“Beautiful Junk means trash.  But… I like it…”

Before break, children were introduced to “Beautiful Junk,” which are recycled materials that we can reuse and repurpose in the Studio and in PK classrooms.  Families are invited to drop off bags of materials in the bins outside of the Studio that we can sort throughout the year!

We began by reading Not A Box by Antoinette Portis.  This book is great, as it’s all about a rabbit that uses a cardboard box and his imagination to create a race car, a pirate ship and a robot costume.

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Following the read aloud, I brought a large shoebox to the table and children made predictions about what they thought was inside.  As I began to reveal the items, children instantly made connections to the book and were overflowing with ideas of what the materials could be used for.  We talked about what they were (can, blackberry box, cork, water bottle top) and about what material they were made from (metal, cardboard, plastic).  This led to sorting and labeling materials, which now makes it easier for friends to find specific materials that they need for projects.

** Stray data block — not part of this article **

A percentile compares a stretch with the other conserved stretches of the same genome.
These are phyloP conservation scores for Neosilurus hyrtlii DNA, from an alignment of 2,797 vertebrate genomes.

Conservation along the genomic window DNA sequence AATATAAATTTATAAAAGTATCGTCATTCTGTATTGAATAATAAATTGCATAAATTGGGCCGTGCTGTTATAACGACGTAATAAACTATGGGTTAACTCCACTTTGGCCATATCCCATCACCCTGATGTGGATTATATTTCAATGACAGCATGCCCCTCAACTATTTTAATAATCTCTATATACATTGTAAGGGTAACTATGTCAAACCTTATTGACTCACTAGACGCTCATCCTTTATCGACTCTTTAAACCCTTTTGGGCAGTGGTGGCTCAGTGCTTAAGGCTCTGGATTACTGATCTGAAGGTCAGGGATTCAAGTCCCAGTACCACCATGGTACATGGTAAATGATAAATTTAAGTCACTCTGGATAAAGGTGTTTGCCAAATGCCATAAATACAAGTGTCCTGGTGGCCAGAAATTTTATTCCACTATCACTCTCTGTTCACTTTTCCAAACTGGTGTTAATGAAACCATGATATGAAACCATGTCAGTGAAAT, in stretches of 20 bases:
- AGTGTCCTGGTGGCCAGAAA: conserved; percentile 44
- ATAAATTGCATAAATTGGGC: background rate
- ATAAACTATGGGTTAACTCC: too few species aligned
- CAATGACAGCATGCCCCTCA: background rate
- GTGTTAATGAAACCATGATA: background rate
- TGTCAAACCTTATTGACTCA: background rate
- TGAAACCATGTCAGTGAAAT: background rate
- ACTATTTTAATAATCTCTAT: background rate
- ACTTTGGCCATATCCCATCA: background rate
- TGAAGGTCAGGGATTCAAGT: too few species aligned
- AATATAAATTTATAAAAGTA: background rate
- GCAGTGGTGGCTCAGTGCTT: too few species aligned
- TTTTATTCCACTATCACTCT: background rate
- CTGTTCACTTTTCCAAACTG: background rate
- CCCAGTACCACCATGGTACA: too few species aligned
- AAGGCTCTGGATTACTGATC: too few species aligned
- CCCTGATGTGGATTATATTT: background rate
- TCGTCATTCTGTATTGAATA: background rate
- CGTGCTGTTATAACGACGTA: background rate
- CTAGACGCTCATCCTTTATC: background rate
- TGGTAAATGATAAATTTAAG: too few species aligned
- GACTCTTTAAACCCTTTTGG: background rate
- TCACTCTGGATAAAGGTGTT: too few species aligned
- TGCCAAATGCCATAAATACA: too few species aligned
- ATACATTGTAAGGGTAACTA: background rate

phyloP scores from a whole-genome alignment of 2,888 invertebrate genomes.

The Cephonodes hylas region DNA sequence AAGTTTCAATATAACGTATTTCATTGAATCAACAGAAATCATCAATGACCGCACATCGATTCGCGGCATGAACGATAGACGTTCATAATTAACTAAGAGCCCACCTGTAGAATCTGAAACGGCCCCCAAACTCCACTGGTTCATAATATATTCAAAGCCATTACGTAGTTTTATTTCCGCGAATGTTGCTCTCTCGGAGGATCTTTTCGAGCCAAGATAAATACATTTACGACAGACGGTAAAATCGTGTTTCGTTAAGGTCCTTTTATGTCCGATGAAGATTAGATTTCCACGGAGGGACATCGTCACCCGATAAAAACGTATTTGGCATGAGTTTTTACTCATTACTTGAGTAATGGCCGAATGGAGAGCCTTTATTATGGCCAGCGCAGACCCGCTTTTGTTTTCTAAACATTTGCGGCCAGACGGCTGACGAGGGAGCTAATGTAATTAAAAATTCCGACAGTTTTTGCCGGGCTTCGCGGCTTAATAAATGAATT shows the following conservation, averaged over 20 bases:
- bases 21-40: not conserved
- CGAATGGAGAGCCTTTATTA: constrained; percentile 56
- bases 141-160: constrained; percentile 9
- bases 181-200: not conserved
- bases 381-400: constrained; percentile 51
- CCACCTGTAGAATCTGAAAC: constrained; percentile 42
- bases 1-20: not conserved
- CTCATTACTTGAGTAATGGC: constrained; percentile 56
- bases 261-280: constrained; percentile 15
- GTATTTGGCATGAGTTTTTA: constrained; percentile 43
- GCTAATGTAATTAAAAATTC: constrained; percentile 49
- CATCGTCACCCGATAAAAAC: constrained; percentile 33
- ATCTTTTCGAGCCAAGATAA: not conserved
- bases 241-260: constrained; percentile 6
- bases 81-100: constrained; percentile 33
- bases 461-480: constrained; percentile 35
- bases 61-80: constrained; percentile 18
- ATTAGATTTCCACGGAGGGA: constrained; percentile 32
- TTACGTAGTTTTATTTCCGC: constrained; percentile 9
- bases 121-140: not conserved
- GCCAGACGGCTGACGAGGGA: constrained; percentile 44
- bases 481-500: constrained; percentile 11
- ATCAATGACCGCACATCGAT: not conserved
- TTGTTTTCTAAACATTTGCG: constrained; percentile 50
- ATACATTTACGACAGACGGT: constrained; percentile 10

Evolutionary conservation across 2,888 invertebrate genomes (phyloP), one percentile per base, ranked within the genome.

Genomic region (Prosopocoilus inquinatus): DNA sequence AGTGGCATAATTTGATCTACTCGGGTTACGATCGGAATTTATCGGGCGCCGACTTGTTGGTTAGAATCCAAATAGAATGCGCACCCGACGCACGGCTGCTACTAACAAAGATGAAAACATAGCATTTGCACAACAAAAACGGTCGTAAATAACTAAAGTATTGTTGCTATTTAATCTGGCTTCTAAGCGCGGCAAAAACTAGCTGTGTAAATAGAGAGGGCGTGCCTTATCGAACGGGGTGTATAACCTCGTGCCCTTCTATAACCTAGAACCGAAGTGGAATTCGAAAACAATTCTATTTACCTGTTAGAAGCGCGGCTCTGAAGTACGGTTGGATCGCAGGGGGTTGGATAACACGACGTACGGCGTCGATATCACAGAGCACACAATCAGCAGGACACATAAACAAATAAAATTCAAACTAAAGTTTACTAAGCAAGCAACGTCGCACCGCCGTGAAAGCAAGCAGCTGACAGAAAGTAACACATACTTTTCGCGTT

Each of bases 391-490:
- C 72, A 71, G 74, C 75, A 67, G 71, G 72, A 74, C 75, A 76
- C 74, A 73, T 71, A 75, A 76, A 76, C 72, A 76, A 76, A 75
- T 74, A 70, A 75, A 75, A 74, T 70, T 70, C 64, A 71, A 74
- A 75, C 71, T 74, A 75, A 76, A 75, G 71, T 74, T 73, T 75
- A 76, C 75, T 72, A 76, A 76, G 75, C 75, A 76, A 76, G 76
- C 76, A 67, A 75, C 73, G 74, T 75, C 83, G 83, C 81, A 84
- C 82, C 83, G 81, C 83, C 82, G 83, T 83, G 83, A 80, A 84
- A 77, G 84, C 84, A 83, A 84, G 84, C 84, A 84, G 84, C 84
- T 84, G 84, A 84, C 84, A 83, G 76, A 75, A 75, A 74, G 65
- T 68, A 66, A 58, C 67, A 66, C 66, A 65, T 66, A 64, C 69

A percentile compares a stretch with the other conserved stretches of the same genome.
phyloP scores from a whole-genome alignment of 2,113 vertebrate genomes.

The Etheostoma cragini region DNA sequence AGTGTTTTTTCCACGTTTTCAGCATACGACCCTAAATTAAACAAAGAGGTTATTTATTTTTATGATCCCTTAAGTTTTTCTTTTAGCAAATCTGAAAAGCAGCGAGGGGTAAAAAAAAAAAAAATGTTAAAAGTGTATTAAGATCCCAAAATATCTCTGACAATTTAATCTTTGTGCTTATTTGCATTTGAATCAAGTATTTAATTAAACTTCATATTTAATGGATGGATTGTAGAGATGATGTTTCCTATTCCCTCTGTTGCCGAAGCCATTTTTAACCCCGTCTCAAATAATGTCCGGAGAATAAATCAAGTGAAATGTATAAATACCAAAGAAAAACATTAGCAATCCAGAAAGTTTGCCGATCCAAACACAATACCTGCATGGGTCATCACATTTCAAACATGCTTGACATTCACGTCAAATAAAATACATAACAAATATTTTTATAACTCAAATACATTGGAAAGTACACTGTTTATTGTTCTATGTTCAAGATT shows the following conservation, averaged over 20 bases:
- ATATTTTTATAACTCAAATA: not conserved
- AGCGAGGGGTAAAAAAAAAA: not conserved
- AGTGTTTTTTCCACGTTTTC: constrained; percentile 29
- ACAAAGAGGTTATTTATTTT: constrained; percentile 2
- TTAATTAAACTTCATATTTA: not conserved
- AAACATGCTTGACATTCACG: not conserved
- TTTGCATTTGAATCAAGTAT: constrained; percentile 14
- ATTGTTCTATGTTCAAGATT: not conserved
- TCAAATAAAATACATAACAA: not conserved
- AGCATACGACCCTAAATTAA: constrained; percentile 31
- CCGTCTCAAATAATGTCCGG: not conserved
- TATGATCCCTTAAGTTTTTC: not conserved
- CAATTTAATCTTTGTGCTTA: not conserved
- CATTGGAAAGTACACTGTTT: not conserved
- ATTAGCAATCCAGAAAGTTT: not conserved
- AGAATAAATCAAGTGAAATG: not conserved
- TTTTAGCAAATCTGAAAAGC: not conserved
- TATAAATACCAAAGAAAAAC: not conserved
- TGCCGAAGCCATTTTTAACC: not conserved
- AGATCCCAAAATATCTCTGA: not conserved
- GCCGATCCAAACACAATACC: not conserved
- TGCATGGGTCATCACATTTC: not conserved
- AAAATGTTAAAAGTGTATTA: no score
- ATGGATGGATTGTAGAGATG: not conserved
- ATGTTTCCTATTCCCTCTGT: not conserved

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Jax: Let’s build with straws that bend!

Maya: It’s junk that’s beautiful.  Like old plastic cans that you can color to make beautiful.

Leba: That material looks like what you make waffles with.

Uhura: It’s junk that’s beautiful.  Maybe someone washed it.  Like a can that gets washed can be really shiny.

Kyrie: That material looks like a trash can.

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Jahir: If you rub those toilet tubes together it sounds like a frog.

 Frances: This is like a net for catching a fish.  I know I’m going to catch a BIG fish in this net.  Lots of fish, like big fish and tiny fish and little baby sharks. 

King: Is it… just trash?

Sallie Chappell: Could I use Beautiful Junk to make a cupcake?

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Hope: This material is smooth and soft.

Jacob: Skunks like junk!

Connor: That junk just looks like garbage.

Geo: Beautiful Junk means trash.  But… I like it.